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A Biblical Argument for the Acceptance of Homosexuality
by the Christian Church

My argument: Debates in the church about homosexuality are seldom constructive and often repetitive; thus, a new approach is necessary. These debates have not been deeply grounded in the Bible and a religious organization making a religious decision should base their decision in their sacred texts. To decide what the Bible requires of us, we have to agree on how to read the Bible. Popular assumptions about how to read the Bible do not square with the contents of the Bible itself.

The argument has to start with the question of how we read the Bible.  An examination of the hermeneutical issues debated during the Protestant Reformation gives us a more solid foundation for reading the Bible. Deciding about homosexuality is, in effect, deciding about sin. Assessing how the Bible defines sin shows us that we should look for behavior that show a love of God and neighbor and understand that limits on our passions are needed to stop abuse of the neighbor. With this definition, and examining the lives of homosexuals, we can see that homosexuality, in and of itself, does not meet the Bible's definition of sin.  Therefore, in order to be consistent with the unchanging gospel, we should reverse our position on homosexuality.

Entire essay in PDF format (340Kb)

Table of Contents

  A. The current debate on homosexuality is not working
  B. A new argument - in one page
  C. To the reader: an invitation and a challenge
  D. Acknowledgments

2. The need for an authoritative biblical justification
  A. The need for a justification
  B. The need for a biblical justification
  C. the need for an authoritative biblical justification

3. Why non-biblical arguments for accepting homosexuality fail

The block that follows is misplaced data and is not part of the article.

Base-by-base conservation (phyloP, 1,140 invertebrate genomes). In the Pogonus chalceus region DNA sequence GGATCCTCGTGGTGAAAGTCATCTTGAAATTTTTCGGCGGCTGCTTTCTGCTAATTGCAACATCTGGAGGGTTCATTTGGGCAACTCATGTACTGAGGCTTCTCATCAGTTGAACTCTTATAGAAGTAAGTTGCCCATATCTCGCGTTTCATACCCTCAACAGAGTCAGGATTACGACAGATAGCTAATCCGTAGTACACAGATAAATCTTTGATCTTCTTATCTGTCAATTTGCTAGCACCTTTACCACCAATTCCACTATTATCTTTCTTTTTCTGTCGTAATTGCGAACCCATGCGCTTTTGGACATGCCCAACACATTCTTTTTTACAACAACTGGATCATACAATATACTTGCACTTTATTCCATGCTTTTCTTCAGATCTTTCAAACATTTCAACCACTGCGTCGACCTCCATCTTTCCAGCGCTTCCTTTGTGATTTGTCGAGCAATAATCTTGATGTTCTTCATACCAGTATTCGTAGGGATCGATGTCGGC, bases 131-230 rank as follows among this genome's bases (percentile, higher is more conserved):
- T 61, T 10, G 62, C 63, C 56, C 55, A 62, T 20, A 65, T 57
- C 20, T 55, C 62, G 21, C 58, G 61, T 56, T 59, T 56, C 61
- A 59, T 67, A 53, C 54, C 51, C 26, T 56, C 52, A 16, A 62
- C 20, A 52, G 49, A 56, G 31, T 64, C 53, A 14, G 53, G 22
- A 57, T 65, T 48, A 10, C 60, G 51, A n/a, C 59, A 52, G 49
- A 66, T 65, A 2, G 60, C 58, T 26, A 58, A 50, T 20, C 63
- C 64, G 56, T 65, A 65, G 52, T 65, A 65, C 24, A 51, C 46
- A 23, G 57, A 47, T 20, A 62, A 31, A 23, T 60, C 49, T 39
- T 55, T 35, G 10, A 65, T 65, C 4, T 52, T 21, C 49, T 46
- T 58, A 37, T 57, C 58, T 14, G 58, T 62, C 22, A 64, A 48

A. Introduction
  B. Examples of false justifications
  C. Conclusions

4. Why biblical arguments for rejecting homosexuality fail - literal meanings
  A. Introduction
  B. Selective application of inerrantist views
  C. The literal meaning of the proof-texts
  D. The Bible itself rejects a simple inerrant way of reading the Bible
  E. Conclusion

5. Why biblical arguments for rejecting homosexuality fail - thematic meanings
  A. Introduction
  B. Arguments by analogy
  C. Application of a Lutheran hermeneutic of "Law and Gospel"

6. How should the Bible be used?
  A. Introduction
  B. What the Reformation reformed
  C. What the Reformation affirmed
  D. What the radical Reformation added: Reason and the Spirit
  E. Guidelines for interpretation
  F. Are Reformation hermeneutics normative?

7. What is sin?
  A. Introduction
  B. What does the Bible say about sin, the law, and correct behavior?
  C. What do these texts tell us about sin?
  D. Passion, sexuality and sin
  E. The nature of the Bible's teaching on sin

8. Homosexuality is not inherently a sin
  A. The picture of an obedient Christian
  B. Changing our minds
  C. Homosexuals: the new Gentile Christians
  D. What about the homosexual proof texts?
  E. Homosexuality is not inherently a sin

9. The church's proclamation to its members

10. The church's proclamation to the world



he's kind of a freelancer, but his religion-from-an-engineering perspective is one that i enjoy and appreciate. -- Brian Adams (no, not the musician)

While I appreciate the Nordin article for its intent, I have a problem with its message: it makes the Bible sound as if it is a serious, scholarly book, and not the hodgepodge of silly, self-contradictory anachronisms that it is.- A Nony Mouse (blog comment)

I thought we were here to discuss homosexuality - you're spending too much time on the Bible! - Angry parishioner

Last updated 2/5/13; posted 6/5/02; original content © 2013, 2002 John P. Nordin